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I am doing a presentation on OCaml, I want to put if there is a standard comittee or not. I searched the internet far and wide and I couldn't get an answer for that, so I am asking for help here.

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3 Answers 3

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OCaml does not follow any national or international standard. The language is whatever the Gallium (formerly Cristal) group at INRIA want it to be.

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Thank you. I will mark this as an answer when the system lets me. –  Bloodcount May 4 '13 at 11:11

The OCaml language does not have any standard, as there is only one implementation of it, namely OCaml itself. Some other experimental versions of OCaml exist (OCaml Java, one version that used to run on .NET) but as far as I know, none of them is considered serious enough (as of now) to be an alternative implementation. The Standard ML language has been standardized (as the name implies!), and implementations of it exist (SML/NJ, AliceML, MoscowML), but OCaml is not SML.

However, several industrial users of OCaml need agreement on the future directions of the language. A structure exists for that purpose, which is called the Caml Consortium http://caml.inria.fr/consortium/; future improvements on the language itself and its implementation may be discussed there. Technical discussions take place on a private list called caml-devel.

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Note the new URL is ocaml.org/consortium. –  Ashish Agarwal May 6 '13 at 14:02

If you're talking about an official standard like those produced by ISO, there's no indication of one. Computer languages are handled within ISO (and, to be honest, that's the most important standards body; all national bodies like ANSI and AS) tend to just feed into ISO) with technical committee 1, working group 22 (JTC1/SWG22).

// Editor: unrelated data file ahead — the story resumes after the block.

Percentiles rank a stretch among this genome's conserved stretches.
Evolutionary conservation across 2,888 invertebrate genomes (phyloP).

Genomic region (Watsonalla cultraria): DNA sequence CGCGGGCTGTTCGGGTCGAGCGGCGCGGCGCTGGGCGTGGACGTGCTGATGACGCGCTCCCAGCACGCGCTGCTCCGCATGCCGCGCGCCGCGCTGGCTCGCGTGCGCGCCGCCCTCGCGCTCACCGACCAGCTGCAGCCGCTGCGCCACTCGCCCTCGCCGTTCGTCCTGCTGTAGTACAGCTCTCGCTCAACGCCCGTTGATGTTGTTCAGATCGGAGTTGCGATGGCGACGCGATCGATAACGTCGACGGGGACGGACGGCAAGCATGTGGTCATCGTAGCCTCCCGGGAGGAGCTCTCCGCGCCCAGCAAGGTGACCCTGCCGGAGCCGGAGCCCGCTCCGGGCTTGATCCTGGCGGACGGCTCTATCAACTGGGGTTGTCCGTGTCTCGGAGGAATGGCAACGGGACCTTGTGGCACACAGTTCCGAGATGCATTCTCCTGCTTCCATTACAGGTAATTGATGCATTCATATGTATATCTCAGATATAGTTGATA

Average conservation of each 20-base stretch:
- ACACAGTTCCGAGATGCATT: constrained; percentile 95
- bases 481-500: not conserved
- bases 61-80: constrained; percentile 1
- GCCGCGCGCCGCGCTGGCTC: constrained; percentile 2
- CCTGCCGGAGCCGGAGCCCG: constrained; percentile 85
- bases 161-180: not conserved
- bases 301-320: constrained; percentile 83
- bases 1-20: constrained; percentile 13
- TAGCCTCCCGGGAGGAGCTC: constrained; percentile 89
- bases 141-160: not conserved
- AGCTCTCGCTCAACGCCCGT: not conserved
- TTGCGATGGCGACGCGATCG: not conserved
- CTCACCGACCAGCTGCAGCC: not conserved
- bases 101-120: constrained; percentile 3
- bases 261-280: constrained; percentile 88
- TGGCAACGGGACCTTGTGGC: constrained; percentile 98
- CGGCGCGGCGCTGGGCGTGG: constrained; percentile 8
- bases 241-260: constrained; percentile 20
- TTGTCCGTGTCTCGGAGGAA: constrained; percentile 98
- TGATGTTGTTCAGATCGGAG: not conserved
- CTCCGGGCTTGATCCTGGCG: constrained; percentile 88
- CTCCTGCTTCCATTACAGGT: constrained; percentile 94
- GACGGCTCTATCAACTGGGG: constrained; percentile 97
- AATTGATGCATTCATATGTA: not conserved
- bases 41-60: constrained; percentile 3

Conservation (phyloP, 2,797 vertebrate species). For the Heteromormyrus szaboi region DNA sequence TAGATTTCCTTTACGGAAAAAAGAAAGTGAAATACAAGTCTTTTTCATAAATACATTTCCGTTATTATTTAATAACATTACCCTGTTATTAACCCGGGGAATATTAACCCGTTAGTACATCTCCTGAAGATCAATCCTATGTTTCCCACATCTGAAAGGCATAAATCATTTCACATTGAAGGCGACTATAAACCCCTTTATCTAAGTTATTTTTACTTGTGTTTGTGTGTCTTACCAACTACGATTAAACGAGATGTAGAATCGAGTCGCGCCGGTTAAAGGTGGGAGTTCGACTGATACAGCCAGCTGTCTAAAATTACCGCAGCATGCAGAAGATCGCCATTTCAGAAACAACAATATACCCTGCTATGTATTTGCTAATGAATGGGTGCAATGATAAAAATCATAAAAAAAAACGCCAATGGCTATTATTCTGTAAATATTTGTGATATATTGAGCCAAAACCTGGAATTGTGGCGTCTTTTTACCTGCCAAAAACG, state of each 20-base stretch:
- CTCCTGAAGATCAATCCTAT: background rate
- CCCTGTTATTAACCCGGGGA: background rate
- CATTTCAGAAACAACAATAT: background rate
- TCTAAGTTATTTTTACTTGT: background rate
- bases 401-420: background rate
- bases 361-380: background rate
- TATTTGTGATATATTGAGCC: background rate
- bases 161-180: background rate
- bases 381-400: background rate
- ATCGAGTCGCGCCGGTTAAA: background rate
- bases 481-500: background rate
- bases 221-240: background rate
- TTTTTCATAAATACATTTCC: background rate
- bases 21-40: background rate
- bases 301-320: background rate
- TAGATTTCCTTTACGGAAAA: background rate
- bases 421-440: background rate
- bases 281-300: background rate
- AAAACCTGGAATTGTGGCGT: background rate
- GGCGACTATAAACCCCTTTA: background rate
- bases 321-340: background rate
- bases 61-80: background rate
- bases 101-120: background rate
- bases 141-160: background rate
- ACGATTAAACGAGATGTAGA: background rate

A list of the standards issued for JTC1/SWG22 can be found here and there's not a peep about OCaml.

Although there are some interesting snippets in there, such as Fortran being worked on as late as 2010, and Ruby in there but no Python.

That's not to say there may not be some standardisation effort outside of ISO or the national bodies, but it may be seen as less serious.

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I'd be careful to equate "standardised" with "standardised by an official standards body". Such bodies are usually geared towards industrial and commercial technologies, and in some (e.g. Ecma) participation can cost significant fees. Hence, languages out of Academia, such as OCaml, are rarely carried there. Instead, informal groups or committees sometimes produce less official documents that are nevertheless acknowledged as standards in the community. Standard ML, Haskell'xy, or Scheme RxRS are examples for that. OCaml does not have one, though. –  Andreas Rossberg May 4 '13 at 14:36
    
Interestingly, the Caml consortium charges 3000 euro for membership which seems to just give them a more liberal licence. Not sure how those fees rate against ISO since companies tend to be the main payers (and most of their costs would probably be participation rather than hard dollars), but it didn't seem to stop Ruby. –  paxdiablo May 6 '13 at 12:52
    
Well, the consortium is mainly a way for industry to contribute financially to the ongoing development and maintenance of the OCaml system. It's not really related to standardisation. –  Andreas Rossberg May 6 '13 at 15:24

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